Harry Reid’s New Burden

“Nothing so strongly impels a man to regard the interest of his constituents, as the certainty of returning to the general mass of the people, from whence he was taken, where he must participate in their burdens.” George Mason is quoted as saying during the Virginia Ratifying Convention, June 17, 1788.

And as you know by now, Nevada Senator Harry Reid has decided to call it quits and saying he’ll not seek reelection in 2016.

During the 32 years Reid’s served in Congress the debt of the federal government has grown $16,955,289,814,977.42. That equals an increase of about $145,131 for every household in the country.

When Reid was first elected to the House of Representatives in 1982, according to the ‘Monthly Statement of the Public Debt’ for December 1982, the total public debt of the federal government was $1.97 trillion. As of March 25 of this year, the latest day for which debt numbers are available, the federal debt was $18.152 trillion.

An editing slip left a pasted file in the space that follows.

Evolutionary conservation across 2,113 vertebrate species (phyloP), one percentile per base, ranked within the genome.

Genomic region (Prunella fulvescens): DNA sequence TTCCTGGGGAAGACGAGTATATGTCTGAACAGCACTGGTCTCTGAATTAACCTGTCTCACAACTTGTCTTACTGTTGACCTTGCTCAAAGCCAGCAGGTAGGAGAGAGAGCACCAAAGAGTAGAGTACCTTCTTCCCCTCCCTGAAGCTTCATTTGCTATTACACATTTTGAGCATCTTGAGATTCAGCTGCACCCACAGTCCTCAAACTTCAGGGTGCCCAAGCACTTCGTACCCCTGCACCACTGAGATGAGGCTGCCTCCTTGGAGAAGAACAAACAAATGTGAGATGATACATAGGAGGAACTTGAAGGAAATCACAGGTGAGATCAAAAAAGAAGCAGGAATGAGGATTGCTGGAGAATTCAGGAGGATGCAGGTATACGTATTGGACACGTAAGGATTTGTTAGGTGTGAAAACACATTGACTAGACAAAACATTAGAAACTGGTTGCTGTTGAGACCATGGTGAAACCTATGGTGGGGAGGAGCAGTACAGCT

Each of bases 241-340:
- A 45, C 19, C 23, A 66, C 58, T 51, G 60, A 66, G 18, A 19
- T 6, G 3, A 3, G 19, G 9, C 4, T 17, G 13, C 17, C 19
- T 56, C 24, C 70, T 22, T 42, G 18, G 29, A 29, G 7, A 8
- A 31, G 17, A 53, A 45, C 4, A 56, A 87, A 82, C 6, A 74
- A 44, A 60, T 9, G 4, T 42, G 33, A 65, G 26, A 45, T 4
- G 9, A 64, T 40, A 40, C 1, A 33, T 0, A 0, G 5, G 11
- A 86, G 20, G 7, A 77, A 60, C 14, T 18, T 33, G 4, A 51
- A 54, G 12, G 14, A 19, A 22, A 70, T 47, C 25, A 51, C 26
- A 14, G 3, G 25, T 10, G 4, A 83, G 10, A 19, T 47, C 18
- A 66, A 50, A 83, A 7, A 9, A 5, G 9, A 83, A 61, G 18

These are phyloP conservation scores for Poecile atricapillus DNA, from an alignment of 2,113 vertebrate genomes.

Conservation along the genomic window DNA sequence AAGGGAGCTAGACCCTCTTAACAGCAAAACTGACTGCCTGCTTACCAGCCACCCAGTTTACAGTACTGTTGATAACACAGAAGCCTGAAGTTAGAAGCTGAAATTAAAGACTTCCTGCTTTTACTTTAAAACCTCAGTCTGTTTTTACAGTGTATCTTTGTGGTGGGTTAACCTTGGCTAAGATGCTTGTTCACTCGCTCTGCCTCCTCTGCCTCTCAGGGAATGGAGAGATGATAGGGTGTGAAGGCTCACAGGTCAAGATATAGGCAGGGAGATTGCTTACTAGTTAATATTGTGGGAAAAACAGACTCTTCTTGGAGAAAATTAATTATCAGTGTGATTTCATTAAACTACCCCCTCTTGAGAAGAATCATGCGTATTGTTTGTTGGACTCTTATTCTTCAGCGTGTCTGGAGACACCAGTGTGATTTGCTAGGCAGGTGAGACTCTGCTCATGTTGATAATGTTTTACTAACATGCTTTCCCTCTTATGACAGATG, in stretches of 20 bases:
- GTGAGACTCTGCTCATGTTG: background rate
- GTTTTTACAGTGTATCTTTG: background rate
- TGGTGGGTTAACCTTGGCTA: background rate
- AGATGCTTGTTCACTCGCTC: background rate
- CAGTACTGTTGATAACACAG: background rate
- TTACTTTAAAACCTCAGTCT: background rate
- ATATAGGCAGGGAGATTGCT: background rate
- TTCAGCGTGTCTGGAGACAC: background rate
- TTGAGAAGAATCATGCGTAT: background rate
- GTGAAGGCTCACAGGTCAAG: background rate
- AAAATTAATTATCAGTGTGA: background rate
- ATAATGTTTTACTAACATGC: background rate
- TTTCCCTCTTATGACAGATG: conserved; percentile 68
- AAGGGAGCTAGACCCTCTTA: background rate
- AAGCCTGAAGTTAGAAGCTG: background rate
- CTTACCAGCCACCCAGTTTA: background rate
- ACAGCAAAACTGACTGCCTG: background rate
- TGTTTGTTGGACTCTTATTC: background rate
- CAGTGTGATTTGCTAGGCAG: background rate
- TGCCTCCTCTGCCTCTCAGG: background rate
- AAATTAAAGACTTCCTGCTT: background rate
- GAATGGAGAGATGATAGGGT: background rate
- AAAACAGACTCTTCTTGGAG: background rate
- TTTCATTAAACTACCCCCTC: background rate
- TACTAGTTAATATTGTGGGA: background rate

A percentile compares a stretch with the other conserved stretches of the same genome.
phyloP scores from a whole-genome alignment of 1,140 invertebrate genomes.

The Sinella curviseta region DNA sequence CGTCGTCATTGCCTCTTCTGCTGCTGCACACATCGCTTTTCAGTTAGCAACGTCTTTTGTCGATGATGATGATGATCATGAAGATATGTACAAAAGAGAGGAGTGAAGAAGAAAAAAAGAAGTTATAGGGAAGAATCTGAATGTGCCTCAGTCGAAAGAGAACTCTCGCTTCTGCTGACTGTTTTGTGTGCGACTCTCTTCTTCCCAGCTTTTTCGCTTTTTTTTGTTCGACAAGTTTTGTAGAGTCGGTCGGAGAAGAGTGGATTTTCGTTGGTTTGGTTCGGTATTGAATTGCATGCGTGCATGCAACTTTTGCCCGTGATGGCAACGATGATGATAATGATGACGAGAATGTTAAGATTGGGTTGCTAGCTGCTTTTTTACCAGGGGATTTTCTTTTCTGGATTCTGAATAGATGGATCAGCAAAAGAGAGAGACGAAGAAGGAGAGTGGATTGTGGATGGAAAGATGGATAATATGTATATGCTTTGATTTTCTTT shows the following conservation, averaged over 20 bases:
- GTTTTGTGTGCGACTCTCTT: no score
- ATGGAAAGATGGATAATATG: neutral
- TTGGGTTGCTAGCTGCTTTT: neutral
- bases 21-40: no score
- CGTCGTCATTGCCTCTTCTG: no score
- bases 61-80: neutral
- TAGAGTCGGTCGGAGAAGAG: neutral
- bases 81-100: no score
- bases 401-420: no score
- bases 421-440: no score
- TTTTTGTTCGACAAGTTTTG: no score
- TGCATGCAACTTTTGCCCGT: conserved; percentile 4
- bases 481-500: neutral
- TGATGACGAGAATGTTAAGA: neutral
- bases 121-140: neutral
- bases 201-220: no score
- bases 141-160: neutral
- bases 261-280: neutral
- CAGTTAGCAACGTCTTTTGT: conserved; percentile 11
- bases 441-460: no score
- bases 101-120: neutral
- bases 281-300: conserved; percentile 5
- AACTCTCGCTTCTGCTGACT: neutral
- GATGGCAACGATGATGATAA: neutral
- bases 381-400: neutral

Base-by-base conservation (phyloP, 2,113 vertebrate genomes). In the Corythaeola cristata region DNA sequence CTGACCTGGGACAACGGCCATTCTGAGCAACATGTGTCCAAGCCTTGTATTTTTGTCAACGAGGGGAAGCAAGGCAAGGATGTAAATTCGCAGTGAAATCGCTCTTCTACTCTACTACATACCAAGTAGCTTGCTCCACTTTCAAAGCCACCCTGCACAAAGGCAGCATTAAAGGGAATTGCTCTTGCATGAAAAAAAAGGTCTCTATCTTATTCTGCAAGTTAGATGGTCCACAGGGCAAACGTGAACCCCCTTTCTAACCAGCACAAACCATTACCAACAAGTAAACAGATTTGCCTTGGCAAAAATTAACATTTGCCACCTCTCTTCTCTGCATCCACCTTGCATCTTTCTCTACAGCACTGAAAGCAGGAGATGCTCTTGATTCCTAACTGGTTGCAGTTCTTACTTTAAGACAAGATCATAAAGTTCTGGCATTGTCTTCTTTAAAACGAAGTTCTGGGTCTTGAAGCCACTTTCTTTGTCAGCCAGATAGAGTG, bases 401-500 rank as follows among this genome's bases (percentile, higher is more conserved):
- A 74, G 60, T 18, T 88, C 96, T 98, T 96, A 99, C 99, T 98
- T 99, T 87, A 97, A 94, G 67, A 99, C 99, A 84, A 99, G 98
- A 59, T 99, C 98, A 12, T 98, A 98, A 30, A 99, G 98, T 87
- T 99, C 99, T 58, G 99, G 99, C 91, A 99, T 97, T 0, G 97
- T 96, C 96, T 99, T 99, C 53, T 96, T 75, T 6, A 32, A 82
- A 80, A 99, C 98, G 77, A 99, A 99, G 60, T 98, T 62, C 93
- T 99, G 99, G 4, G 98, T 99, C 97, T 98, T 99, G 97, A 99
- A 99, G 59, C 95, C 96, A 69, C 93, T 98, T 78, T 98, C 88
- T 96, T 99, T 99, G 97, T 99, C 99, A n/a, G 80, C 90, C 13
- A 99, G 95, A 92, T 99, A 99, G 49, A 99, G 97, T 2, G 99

That means the federal debt’s increased jus’ under $17 trillion. That increase, when applied to the current $155,378 debt carried by every U.S. household, means that 93 percent of that debt came during Reid’s tenure.

Now, Reid, whose personal wealth has grown since he’s been in Congress, will walk away with a taxpayer-funded pension of nearly 70 percent of his senatorial base pay, which is jus’ over $200,000. So it begs the question: what burden does Reid share with the ‘general mass of the people?’

It must be nice work, if you can get it.


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